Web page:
Ammunition for the Catholic Bible Brigade

Catholics don't know the Bible, and many Catholic beliefs are man-made traditions that have no biblical basis.

Bible Basics is Steve Kellmeyer's attempt to answer these common claims against the Church. He addresses both head-on — the first, by offering Catholics a chance to improve their biblical literacy; the second, by debunking the myth.

Kellmeyer, a director of adult faith formation when he's not writing for various Catholic publications, presents an apologetics textbook that is a timely and substantial contribution to the present renaissance in that category of Catholic witness.

It's a renaissance long overdue. Many have been confronted by an evangelical or fundamentalist Protestant rattling off Bible passages that seem to refute Catholic doctrine. Next comes a pointed challenge to defend Catholic teachings — and anything less than a chapter-and-verse quote from the Bible draws an exasperated roll of the eyes. Bible Basics won't make such exchanges any less annoying, but it can arm you well enough to turn the tables and do more pro-active witnessing than reactive defending.

Each major section (the Triune God, creation as sacrament, Scripture, the Church, the sacraments, sacramentals, salvation, Mary and prayer) provides a summary of Church teaching, often citing the Catechism. Frequently challenged doctrines are carefully spelled out, illustrated and reinforced with generous excerpts from Scripture and theological exegesis. In many cases, excerpts from Church documents, such as those written at the Council of Trent, are included; the point is to show how the Church has come to interpret the Scripture in question (and, by inference, to refute the claim that Scripture interprets itself).

Bible Basics: An Introductory Study Guide to the Catholic Faith by Steve Kellmeyer Basilica Press, 2000 302 pages, $19.95

In a theme from his introduction to the book's second section on Scripture, which is reflective of the entire book, Kellmeyer tells us: “Scripture is crucial revelation, but the plan revealed by Scripture can be known only through the Church. Indeed, that is why Christ established the Church, to reveal the structure and plan of salvation.”

Kellmeyer ably addresses such Protestant hot-button topics as sola scriptura and sola fide, as well as the canon of Scripture, papal authority, divorce, birth control, Mary and women's ordination. Readers will find strong scriptural support for many other Catholic beliefs and practices: the relics of saints, the scriptural basis for the Mass, calling priests “father,” purgatory and indulgences.

His section on Mary is exhaustive. Revealed here are many scriptural threads, all showing how firmly rooted in Scripture are Catholic teachings on Mary. Kellmeyer even includes quotes from Martin Luther, displaying Luther's devotion and veneration for the Mother of God.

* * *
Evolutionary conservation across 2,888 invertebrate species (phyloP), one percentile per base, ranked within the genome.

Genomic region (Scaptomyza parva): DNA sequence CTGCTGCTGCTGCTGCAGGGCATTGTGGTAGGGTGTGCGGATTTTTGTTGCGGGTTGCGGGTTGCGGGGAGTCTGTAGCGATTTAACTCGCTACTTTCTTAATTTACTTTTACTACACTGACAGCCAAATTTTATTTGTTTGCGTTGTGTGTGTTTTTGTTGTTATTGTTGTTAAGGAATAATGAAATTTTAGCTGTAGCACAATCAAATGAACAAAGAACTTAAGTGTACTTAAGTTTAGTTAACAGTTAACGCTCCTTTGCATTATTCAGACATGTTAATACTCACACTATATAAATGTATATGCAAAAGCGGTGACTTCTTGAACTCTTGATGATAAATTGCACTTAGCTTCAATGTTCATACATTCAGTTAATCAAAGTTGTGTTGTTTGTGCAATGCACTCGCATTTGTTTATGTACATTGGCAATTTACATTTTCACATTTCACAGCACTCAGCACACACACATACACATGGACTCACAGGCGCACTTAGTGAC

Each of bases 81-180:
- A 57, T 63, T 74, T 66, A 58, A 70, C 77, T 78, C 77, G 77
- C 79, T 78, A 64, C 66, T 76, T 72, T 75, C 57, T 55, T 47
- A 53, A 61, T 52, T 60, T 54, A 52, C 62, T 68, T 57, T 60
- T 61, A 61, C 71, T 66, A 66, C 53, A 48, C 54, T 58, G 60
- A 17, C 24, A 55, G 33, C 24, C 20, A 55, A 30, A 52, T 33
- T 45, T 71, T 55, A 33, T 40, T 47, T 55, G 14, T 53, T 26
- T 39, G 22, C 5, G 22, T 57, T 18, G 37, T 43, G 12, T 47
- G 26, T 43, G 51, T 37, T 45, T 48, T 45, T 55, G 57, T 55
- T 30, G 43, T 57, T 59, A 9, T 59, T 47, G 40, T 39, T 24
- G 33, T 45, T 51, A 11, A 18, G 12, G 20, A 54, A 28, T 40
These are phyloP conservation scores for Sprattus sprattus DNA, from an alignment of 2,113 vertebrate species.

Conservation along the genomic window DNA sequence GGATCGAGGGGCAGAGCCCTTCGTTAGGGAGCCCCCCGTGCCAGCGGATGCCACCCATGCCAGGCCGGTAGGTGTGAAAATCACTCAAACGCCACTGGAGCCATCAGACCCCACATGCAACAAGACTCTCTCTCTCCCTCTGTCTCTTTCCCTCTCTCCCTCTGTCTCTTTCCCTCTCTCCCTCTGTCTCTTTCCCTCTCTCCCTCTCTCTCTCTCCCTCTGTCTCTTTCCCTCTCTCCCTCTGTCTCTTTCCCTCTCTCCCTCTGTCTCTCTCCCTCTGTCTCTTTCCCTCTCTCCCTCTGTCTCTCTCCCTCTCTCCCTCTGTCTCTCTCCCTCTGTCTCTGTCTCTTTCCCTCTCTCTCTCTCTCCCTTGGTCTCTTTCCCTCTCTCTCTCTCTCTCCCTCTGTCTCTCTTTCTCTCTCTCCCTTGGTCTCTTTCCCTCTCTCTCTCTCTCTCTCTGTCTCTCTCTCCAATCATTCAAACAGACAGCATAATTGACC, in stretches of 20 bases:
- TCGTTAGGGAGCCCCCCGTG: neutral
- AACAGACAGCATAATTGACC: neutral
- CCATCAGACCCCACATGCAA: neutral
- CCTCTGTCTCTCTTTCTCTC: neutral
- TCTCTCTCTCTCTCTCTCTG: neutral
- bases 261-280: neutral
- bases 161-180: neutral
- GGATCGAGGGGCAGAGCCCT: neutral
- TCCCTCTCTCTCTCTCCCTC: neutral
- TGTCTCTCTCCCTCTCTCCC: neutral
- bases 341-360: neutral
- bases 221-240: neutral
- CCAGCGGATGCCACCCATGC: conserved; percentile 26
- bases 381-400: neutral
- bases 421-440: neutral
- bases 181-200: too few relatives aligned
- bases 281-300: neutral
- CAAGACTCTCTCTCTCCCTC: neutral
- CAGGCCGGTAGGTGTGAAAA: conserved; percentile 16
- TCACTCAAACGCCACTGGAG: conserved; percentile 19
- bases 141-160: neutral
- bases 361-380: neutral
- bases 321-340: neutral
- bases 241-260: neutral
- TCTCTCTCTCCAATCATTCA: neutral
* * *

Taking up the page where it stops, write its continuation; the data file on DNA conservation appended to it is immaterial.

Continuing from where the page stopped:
Most heartening is the analysis and scriptural support presented for many traditional Catholic prayers, including the rosary, the Memorare, the Hail, Holy Queen and the Liturgy of the Hours. There's also a deep walk through the Our Father, blending the commentary of St. Thomas Aquinas with that of the Catechism. “The Our Father is the summary of the Gospel Jesus taught; it is essential for us,” writes Kellmeyer in this section's introduction.

The book reads fairly easily, but, thanks to its broad scope and scholarly depth, it works best as a reference tool — maybe even a Bible-study course book.

Bible Basics convincingly illustrates how inextricably linked are the Catholic faith and sacred Scripture. Steve Kellmeyer has done a masterful job showing that you not only can be a Catholic who knows and loves the Bible, but that you are called to be nothing less.

Mark Dittman writes from

Maplewood, Minnesota.

Cistercian Father Thomas Esposito says of discerning one’s college choice, ‘There has to be something that tugs at you and makes you want to investigate it further. And then the personal encounter comes in the form of a visit or a chat with a student or alumnus who communicates with the same enthusiasm or energy about the place. And then that love of a place can be a seed which germinates in your own heart through prayer.’

Choose a College With a Discerning Mind and Heart

Cistercian Father Thomas Esposito, assistant professor of theology at the University of Dallas (UD) and subprior (and former vocations director) of the Cistercian Abbey of Our Lady of Dallas, drew from his experience as both a student and now monastic religious to help those discerning understand the parallels between religious and college discernment.